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Old October 1st, 2018, 11:34 PM #21
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Quote:
Originally Posted by Doco Overboard View Post
How can we tell the lock up is bad on the Stevens shotgun from just looking at pictures?
What SxS said for the most part.

While we can't tell if it's truly off face, in my experience, when the lever is that far to the left (touching wood or well past) it's been shot with poor lockup long enough that it's usually worn down the pin or hook face enough that it'll rattle at the face of the breech with the forend off if you shake it by the barrels.

The steps to checking out old SxS shotguns are to:
  • Check the lever position. You want 6 o'clock to 5 o'clock. Later than 6 means it'll need work soon
  • Remove the forend, grab it by the barrels, and give it a wobble. If it rattles, it's off face.
  • Holding the barrels by the hook with one finger (resting the hook on the finger and letting the barrels dangle down) use your fingernail or a small mallet or piece of wood and ring the barrels like a bell. If they sound bright like bells, the soldering is good. If they clunk and sound muffled, the joining is bad and the barrels will need to be re-soldered. That's $$$$$
  • Now look on the ground and at the face of the hook. If there's a slip of paper that fell out when you took the forend off, or mashed into the hook, remove it, put the forend back on, and check the lever. It moved to the left most likely. This is an old dealer trick to make a shotgun look like it has more life in it than it actually does. The paper pushes the action together more making it seem on face and with proper lockup. It's not often you see this, but something to be aware of.
  • Look at the rib. Is there any solder missing? is it loose anywhere? Has the gun been cut down at some point and the rib is now lose at the muzzle end? If so, it's going to have to be re-laid. $$$$$$$
  • Check the stock for cracks or chips and poor fitting where it meets the action. This can be another sign of it being off face or out of lockup like SxS mentioned.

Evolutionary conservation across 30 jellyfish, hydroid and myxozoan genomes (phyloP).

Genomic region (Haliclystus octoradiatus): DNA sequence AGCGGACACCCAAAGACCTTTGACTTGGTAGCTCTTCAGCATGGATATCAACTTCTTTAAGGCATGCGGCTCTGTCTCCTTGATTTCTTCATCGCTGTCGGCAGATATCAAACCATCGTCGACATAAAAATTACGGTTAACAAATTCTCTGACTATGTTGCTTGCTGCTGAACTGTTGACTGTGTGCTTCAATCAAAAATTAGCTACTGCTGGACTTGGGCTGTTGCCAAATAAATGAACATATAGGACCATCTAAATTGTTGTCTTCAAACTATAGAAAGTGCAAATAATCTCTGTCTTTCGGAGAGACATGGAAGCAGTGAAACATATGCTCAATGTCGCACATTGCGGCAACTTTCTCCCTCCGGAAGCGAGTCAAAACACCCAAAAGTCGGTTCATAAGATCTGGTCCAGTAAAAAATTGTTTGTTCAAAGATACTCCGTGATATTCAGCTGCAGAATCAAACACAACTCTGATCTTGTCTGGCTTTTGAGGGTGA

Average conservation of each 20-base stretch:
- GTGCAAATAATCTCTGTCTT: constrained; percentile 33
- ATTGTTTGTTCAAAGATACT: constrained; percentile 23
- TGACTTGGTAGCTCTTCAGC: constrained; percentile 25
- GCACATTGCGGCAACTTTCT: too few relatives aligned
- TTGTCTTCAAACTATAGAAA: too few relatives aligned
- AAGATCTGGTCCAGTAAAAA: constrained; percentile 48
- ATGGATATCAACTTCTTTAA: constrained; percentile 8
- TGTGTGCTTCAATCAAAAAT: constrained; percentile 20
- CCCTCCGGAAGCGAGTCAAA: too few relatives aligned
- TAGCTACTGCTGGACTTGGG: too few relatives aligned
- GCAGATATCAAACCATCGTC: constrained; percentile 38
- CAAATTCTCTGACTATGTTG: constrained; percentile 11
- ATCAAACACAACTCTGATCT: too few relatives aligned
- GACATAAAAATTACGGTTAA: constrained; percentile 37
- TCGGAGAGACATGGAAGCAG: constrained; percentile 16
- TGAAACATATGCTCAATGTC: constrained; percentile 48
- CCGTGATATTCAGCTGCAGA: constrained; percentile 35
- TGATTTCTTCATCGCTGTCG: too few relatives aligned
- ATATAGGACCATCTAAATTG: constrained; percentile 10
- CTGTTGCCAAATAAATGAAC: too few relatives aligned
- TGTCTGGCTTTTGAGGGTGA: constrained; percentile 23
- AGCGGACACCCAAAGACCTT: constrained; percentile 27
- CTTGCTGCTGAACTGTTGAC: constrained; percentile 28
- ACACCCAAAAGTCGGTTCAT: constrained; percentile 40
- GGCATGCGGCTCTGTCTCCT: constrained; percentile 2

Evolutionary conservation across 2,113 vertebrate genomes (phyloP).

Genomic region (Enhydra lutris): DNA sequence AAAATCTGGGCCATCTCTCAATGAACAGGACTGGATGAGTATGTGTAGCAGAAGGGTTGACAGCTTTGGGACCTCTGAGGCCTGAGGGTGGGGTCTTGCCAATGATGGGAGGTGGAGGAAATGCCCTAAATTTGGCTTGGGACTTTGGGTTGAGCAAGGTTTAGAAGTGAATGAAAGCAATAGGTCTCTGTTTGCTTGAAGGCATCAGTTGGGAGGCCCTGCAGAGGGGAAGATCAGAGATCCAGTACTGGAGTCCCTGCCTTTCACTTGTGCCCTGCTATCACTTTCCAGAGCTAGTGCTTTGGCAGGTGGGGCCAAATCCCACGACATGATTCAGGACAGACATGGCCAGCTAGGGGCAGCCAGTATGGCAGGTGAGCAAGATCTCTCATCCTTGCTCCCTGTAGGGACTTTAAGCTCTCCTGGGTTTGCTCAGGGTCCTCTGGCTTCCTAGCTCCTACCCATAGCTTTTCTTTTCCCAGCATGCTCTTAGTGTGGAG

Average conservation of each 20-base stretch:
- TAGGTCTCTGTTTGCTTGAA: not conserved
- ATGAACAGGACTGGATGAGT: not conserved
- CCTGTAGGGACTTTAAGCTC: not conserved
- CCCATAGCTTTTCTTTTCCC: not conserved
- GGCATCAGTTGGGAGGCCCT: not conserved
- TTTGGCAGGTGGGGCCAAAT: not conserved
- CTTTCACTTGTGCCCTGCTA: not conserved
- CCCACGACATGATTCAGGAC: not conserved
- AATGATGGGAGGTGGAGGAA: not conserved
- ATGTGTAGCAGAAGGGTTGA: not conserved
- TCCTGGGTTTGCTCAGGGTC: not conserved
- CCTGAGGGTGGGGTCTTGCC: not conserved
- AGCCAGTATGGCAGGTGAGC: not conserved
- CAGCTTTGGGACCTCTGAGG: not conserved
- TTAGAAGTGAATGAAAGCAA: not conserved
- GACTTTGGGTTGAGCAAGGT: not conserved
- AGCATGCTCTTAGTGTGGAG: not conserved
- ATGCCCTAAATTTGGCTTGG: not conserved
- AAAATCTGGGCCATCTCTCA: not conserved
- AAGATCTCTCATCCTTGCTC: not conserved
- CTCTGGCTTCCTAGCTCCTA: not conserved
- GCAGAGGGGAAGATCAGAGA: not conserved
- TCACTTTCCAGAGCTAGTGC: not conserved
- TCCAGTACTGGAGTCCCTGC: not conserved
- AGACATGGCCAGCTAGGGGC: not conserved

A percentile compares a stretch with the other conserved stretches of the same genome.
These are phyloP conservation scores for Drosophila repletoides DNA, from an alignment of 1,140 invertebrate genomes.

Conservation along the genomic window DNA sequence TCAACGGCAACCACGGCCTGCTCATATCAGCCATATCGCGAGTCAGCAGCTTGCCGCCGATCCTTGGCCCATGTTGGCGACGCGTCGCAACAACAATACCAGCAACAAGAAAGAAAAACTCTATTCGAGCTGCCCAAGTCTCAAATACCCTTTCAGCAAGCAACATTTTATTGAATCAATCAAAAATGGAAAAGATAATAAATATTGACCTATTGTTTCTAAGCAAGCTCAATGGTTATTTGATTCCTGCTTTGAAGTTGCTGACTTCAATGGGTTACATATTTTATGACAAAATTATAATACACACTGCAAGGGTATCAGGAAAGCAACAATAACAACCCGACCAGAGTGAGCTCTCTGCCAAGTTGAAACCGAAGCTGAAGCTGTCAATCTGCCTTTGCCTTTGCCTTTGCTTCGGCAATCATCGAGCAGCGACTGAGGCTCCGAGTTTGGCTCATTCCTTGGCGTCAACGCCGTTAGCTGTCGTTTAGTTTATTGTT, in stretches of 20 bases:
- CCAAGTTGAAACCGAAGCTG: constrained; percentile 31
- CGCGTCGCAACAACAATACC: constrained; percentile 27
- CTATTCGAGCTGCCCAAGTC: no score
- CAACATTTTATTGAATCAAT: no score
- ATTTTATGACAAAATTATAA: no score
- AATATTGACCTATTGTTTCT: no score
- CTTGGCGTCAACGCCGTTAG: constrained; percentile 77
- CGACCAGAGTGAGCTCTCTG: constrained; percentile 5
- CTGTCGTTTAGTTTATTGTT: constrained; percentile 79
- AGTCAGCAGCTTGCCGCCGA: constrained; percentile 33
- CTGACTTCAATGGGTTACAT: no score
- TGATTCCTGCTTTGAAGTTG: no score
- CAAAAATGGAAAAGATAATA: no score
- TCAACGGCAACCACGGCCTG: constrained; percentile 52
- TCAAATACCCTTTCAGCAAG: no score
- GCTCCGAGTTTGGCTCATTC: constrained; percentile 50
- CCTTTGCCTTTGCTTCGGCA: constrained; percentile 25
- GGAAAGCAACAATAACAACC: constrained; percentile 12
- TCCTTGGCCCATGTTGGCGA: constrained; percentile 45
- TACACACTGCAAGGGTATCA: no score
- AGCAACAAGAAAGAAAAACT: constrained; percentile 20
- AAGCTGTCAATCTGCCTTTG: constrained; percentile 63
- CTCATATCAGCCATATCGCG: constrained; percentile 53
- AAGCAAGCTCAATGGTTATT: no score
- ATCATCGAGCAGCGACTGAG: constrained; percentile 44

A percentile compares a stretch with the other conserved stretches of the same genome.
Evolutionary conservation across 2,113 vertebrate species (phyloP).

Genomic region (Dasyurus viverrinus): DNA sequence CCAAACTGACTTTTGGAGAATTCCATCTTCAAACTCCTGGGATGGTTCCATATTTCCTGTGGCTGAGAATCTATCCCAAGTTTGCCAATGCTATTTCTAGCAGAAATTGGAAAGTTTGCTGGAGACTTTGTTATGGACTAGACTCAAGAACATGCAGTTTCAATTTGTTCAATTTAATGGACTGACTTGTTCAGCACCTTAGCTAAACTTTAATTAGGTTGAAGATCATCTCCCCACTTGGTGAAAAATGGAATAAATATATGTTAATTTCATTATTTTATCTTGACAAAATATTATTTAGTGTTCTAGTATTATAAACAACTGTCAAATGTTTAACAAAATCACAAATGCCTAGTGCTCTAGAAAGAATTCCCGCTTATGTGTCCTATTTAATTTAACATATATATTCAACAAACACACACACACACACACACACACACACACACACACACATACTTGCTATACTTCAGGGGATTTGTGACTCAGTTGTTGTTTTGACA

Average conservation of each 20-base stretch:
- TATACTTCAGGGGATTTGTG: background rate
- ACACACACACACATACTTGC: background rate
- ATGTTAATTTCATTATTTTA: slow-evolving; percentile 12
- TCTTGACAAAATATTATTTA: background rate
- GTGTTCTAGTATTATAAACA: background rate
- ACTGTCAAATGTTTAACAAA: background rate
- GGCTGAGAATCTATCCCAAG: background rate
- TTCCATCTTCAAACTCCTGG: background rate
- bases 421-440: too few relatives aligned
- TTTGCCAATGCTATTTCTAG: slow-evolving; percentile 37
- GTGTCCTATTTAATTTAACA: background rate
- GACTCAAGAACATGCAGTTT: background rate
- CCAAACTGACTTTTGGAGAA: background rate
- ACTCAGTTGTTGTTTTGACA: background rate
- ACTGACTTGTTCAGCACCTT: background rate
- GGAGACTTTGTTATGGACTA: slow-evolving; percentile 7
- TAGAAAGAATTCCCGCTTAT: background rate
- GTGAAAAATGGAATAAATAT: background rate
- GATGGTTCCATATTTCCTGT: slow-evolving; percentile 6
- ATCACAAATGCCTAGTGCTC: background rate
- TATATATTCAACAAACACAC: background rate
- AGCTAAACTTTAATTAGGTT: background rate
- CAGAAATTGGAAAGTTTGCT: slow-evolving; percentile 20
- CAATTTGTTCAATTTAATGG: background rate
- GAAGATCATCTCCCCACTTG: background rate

There's plenty more, but those are the basics and deal breakers for the most part (unless it's a LC Smith, Fox, Parker, etc. that would be worth spending restoration money on).

Midway USA had an interesting series on doubleguns a while back. All types of restorations.
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Old October 2nd, 2018, 01:24 AM #22
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What Tallen said .

In fairness to the criticisms of the 311 , consider the context of the era of its design . Pre WW II shotgun stocks commonly had more drop than we're accustomed today .In the era before plastic shot cups, and pre hard shot , Full & Modified were the common chokes for all around hunting use , giving patterns akin to modern M & IC performance .

It was very popular in its day , and hung on to be the last US made SxS at prices competive with pumps and autoloaders for the mass market .
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Old October 2nd, 2018, 07:38 AM #23
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Quote:
Originally Posted by Biggfoot44 View Post
What Tallen said .

In fairness to the criticisms of the 311 , consider the context of the era of its design . Pre WW II shotgun stocks commonly had more drop than we're accustomed today .In the era before plastic shot cups, and pre hard shot , Full & Modified were the common chokes for all around hunting use , giving patterns akin to modern M & IC performance .